There are just too many varieties of sakkare achchus. You’ll get tired of them really. There are colourful ones also but I wouldn’t recommend them.

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I just don’t feel like eating these

Why don’t I feel like eating them? Because I get mom-made, melt-in-the-mouth sakkare achchu and those are the only ones I have ever eaten. And they come in the coolest shapes. Check these.

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The coolest ever! B-)
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I love getting my mum to pose for pictures. It’s such a laughter riot! Haha! Oh! Also, she means to say, “Look what I’ve got for you! (Provided you come home)”

I’ve titled this post as a glorious post for a reason. There are TOO many pictures. AND I’m going to show you HOW to make these achchus. So only those that have lasted this long in the post will get the secret, precious tutorial.

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Step 1: You have to get moulds that look like these or like in the picture before my mum. Without them, you’re going nowhere.

Step 2: Soak 1 kilo of powdered sugar in water overnight. The next morning, boil it and while boiling, add half a glass of milk. Strain into another vessel with a muslin cloth.

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Step 3: You’ll be making the achchu in batches. So take a small quantity of it, heat until it boils in a smaller vessel. (shown in the picture).

Step 4: After a few minutes of boiling, take it off the stove and begin to stir it, until it turns from a clear liquid, to a dense white liquid.

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Step 5: Pour the liquid very quickly and carefully into the moulds. You have to be quick because the liquid will solidify very quickly.
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Step 6 – Wait for around 5-7 minutes
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Step 7 – Once you think it has completely solidified, open up the mould and carefully take out the achchu.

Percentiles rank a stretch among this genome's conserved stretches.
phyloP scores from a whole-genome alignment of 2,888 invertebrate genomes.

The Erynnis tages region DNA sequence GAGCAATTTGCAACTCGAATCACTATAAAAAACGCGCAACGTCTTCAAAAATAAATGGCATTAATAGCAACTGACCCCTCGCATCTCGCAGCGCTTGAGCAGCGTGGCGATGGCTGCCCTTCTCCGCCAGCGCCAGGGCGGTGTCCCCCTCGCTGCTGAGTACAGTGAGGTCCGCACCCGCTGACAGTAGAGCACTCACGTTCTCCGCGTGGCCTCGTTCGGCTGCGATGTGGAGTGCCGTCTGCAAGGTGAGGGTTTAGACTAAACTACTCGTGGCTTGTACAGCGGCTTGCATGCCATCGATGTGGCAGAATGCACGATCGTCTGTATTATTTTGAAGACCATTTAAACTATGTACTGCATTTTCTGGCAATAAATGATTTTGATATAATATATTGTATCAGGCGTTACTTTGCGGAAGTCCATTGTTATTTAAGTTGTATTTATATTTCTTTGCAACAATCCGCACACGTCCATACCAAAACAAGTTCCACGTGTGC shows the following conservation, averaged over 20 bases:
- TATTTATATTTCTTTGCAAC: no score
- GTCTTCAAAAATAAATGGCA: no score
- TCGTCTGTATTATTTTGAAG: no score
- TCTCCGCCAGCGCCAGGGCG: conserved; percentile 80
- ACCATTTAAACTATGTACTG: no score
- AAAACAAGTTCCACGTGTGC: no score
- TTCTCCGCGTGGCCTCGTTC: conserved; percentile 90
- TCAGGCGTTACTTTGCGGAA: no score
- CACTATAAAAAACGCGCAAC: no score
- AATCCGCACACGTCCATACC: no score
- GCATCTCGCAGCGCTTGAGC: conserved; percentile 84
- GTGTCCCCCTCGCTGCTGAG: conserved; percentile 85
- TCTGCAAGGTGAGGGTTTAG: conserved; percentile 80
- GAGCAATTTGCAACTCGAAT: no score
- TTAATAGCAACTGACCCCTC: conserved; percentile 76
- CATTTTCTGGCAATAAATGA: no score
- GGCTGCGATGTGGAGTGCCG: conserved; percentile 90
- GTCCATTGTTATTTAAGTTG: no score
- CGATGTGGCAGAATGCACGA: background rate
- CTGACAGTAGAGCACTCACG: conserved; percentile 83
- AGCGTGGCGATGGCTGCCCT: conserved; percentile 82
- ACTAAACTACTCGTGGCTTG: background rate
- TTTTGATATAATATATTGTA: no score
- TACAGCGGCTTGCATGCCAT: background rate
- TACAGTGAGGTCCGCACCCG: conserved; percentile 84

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Step 8 – You have to be careful because the sugar is too delicate. It’ll break if you’re not handling it with care.
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Step 10 – And tadaaaaa! Look what you’ve got! A classy, tasty, melty, sakkare achchu! : )
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You can make it in any shape you like : )

So that’s that. Anyone who has eaten my mum’s sakkare achchu will know what I’m talking about when I say it’s out of the world! I don’t have a sweet tooth really, but I eat it anyway. My mum says the stirring bit (Step 4) is the key to the perfect sakkare achchu. Now I’d suggest you don’t completely rely on this blog post if you’re making the sakkare achchu. Call my mum if you have to or read up a proper recipe. But I hope this gives you an idea of how it’s made.

So go spread sweetness, with everything Sankranti-ish! I’ve spent an entire day on this blog post, not to mention, gotten a really sticky camera and a tanned face. So thank you if you actually scrolled down until the end. (Even if you didn’t read it, I’m glad you saw the pictures!)

Also, if you’re not celebrating Sankranti, go out and walk around the markets around you. I had such an awesome time clicking pictures of all those vendors on 8th cross. They are such a happy people.

Ok enough. I’m tired. Bye : )